A phone interview can be a weird thing.
I like to ground my interview pieces in a place (“she sat at the red Formica table”) or show personality through facial expression (she crinkled her face in disgust). So, to picture the interviewee, I always ask where they are as we chat on the phone.
That’s how I found out that superstar memoirist Augusten Burroughs was sitting in his car—outside a Pilates studio on an arctic Connecticut morning. “I’ve got to keep my core strong,” he explained. “Gotta keep checking the hubcaps as I get older.”
This picture of Burroughs, warm and cozy in his car after a morning of fitness, differs greatly from the pictures Burroughs has recently been posting on Throwback Thursdays. They portray the artist as a young man—including a shot taken a few months after getting out of rehab that showcases Burroughs challenging the camera with his green-monster eyes, practically burning off the screen, literally cornered by a brick wall.
This is a not guy with a weak core.
So different from a recent shot, with its warm eyes behind thin-wire glasses, sitting in an aura of calm and bucolic peace.
When asked what the Burroughs of today would tell his younger self, the memoirist paused for a moment to think.
“He was so much more anxious, always shape-shifting…I would tell him to get it through his thick skull to just be yourself,” he laughed. “No matter what and to always listen to the sort of hunch that you get…in the sternum, there’s this extra bone that always tells you the truth…ignore it and you pay the price.”
Burroughs’ new book returns to the memoir style that brought him into the eye of the bestseller storm. Lust & Wonder is the third in the trilogy. In the first, Running with Scissors, (you may remember the movie adaptation staring Annette Bening), we meet young Augusten, consigned to the care of his wack-job therapist by his mother, followed by Dry, which chronicled his close-to-death-dance with alcoholism, and now, Lust & Wonder, which ends with him ensconced in a beautiful relationship and looking back on all the couplings that led him to this magical place.
In addition to looking at his own relationships, he also offers commentary on just about the entire galaxy of star-crossed lovers. Slow-cooking his way through mistakes and marvels, Burroughs distilled his top three things to avoid when dipping your ladle in the ‘maybe this is the person for me’ pot.
“When you go on a first date, put your club foot forward—never put your best foot forward. That’s a big mistake,” he emphasized. “You are not that person…you need to be unzipped, to fall out, flaws and all…you need to be with someone who really knows you—a flaw might be endearing. Two, don’t think about the future—this is just one date. Don’t time travel, the bridge is out on that road. Take it organically, as slow or as fast as it goes.”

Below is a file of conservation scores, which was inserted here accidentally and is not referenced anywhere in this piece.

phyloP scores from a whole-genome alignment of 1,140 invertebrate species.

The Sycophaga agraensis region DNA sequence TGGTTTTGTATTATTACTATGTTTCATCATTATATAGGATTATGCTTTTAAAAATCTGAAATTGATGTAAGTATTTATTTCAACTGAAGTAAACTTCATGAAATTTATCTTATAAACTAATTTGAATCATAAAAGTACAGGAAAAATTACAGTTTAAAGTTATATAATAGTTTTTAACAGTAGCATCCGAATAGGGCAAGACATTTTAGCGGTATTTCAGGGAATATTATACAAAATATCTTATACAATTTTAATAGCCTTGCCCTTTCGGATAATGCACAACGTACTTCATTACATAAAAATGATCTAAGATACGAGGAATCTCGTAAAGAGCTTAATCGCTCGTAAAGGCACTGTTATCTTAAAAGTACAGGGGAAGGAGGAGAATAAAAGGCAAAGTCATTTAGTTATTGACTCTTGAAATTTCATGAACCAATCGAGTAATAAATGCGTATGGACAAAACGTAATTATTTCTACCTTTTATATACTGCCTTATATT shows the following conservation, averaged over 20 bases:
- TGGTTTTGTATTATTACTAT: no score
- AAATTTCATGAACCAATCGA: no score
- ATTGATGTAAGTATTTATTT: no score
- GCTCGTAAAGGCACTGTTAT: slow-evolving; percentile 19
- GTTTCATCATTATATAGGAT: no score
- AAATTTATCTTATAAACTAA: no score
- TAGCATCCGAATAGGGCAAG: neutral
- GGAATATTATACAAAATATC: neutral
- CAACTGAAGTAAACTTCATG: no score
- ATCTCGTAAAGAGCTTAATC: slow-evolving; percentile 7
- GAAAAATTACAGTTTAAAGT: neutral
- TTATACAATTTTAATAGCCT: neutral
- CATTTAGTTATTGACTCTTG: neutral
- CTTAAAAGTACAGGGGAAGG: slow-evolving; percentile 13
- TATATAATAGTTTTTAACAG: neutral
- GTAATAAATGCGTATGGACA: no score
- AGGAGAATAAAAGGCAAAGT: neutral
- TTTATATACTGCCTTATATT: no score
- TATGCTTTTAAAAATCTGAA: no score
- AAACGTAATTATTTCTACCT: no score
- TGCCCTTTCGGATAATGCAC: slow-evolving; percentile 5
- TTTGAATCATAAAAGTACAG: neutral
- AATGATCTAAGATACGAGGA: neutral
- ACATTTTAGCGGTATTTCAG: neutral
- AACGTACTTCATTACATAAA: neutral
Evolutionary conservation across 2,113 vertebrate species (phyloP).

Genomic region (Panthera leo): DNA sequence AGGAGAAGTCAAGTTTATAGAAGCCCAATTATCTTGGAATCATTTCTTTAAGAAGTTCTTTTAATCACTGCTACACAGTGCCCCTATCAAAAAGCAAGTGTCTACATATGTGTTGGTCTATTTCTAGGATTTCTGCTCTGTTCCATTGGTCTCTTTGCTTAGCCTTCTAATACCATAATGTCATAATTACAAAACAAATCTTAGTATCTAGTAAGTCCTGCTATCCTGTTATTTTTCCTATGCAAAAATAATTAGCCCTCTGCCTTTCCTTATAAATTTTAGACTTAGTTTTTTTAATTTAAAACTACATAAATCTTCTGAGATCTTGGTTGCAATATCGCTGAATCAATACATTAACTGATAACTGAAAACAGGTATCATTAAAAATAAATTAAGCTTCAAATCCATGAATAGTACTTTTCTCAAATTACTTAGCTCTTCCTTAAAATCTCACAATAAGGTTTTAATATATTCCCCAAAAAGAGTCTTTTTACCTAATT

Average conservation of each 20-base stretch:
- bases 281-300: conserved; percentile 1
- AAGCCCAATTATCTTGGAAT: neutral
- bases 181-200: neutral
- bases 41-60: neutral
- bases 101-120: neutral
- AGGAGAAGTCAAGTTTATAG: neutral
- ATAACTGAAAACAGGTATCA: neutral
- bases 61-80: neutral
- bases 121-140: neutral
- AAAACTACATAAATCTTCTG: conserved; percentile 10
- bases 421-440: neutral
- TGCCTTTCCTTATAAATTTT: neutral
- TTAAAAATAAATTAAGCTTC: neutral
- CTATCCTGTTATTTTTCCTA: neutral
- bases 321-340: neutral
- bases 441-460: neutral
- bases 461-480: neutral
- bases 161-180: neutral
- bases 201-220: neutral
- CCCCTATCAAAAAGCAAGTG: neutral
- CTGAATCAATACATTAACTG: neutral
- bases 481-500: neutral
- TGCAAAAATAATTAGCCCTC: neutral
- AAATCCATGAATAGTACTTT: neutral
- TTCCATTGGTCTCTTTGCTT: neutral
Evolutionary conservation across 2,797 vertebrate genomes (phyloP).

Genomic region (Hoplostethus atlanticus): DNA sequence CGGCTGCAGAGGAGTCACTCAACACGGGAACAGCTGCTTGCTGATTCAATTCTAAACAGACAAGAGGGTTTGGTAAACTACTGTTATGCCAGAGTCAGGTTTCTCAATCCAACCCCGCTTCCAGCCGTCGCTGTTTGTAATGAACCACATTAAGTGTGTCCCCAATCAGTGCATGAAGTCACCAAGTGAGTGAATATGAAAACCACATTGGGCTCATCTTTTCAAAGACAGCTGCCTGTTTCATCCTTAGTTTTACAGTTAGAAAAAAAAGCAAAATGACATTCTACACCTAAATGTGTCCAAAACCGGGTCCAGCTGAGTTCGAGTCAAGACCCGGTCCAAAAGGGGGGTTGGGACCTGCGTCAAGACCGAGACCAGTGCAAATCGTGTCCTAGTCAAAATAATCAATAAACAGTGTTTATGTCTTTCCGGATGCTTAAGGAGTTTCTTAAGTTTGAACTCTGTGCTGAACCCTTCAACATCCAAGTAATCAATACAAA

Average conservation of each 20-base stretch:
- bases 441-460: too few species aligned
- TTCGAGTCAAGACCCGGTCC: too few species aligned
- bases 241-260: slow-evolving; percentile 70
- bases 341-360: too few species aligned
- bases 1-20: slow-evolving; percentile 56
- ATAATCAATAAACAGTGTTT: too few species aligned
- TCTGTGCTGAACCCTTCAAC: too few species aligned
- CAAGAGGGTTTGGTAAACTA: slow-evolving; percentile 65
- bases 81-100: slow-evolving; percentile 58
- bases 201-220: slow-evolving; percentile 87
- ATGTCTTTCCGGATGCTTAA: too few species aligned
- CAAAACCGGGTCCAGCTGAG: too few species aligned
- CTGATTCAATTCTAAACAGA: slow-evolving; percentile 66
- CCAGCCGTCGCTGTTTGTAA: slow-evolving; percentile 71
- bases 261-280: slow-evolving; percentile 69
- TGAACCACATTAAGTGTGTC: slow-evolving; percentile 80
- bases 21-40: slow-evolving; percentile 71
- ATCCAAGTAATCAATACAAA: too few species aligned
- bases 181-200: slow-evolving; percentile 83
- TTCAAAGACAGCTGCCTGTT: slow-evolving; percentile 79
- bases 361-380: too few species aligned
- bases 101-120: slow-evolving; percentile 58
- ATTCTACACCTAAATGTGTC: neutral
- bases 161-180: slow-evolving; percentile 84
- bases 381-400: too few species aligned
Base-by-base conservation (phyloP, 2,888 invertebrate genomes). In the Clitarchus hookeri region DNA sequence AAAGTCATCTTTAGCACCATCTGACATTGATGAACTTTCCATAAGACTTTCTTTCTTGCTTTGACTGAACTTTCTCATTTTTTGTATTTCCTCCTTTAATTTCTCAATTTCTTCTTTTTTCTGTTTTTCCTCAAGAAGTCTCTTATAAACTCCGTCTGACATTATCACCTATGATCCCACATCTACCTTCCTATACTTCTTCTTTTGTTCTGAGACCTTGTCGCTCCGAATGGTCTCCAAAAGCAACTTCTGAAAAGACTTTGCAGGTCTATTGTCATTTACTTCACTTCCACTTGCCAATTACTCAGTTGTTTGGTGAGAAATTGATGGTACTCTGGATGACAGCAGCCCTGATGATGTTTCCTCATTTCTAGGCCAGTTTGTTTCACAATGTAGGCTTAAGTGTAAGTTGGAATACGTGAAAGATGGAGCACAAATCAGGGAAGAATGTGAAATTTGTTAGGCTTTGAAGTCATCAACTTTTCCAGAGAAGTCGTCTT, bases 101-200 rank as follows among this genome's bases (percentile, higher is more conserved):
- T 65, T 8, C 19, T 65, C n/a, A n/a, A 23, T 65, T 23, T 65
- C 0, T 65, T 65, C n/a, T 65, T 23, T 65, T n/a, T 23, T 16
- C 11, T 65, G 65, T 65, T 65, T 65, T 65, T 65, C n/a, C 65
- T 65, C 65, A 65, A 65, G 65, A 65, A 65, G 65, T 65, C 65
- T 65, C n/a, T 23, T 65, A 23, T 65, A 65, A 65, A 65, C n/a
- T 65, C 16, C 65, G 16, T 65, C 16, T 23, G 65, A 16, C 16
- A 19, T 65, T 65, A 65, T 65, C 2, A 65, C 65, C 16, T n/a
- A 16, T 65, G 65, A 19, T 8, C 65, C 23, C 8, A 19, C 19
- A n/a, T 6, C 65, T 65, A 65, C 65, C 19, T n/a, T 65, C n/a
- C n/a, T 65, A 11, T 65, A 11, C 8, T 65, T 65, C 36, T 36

Finally, he emphasized to really listen to people.
“Listen to as much as they share; people let things sneak out. We’ve all had that moment when we think, ‘When he said that, I should’ve known.’ Really hear what people say. Listen between the lines.”
And dealing with heartbreak? “This is going to be a very unsatisfying answer: it’s just gonna hurt. You’re going to be miserable,” he sighed. “The only thing that makes it better is the ticking of the clock. It dulls the pain. What works for me is writing. When I’m feeling heartbreak, anxiety, joy, or pain, and not writing with an eye towards publishing, just to express myself … I need to look at ‘it’—from underneath, from the side, from above, from all angles to get at it.
“It feels un-survivable, like it will kill you, like heartbreak is going to be fatal. It’s the worst thing, but when you do get through it, you value it, you feel stronger,” he added. “It’s a terrible betrayal—a stripping, a robbery, a thievery of the soul—but there is a measure of gratefulness for it. I felt more ‘me.’”
We can’t force relationships, despite the fact that we are living in a “control” culture, Burroughs says.
“We retouch all our selfies—that’s a metaphor,” he said. “There’s a satisfaction to moving beyond control and breaking out of daily routines…take a class, take a trip and turn off the google maps, take a paper trip. Drive around, get lost—it expands time. When you find beauty, it lengthens the moment. Engage with and meet new people.”
In Burroughs’ way of thinking, experiences—both good and bad—are pieced together in order for us to become our authentic, patchwork selves. “We’re born, and we get older, and we don’t have all of who we are … it’s doled out to us by life experience … I had to go through [the pain of heartbreak] to get the parting gift … to become more me, more myself.”
To finally find your core.
Augusten Burroughs will visit Columbus via the Thurber House Evenings with Authors series on March 31 at the Columbus Museum of Art. For details and tickets, visit thurberhouse.org.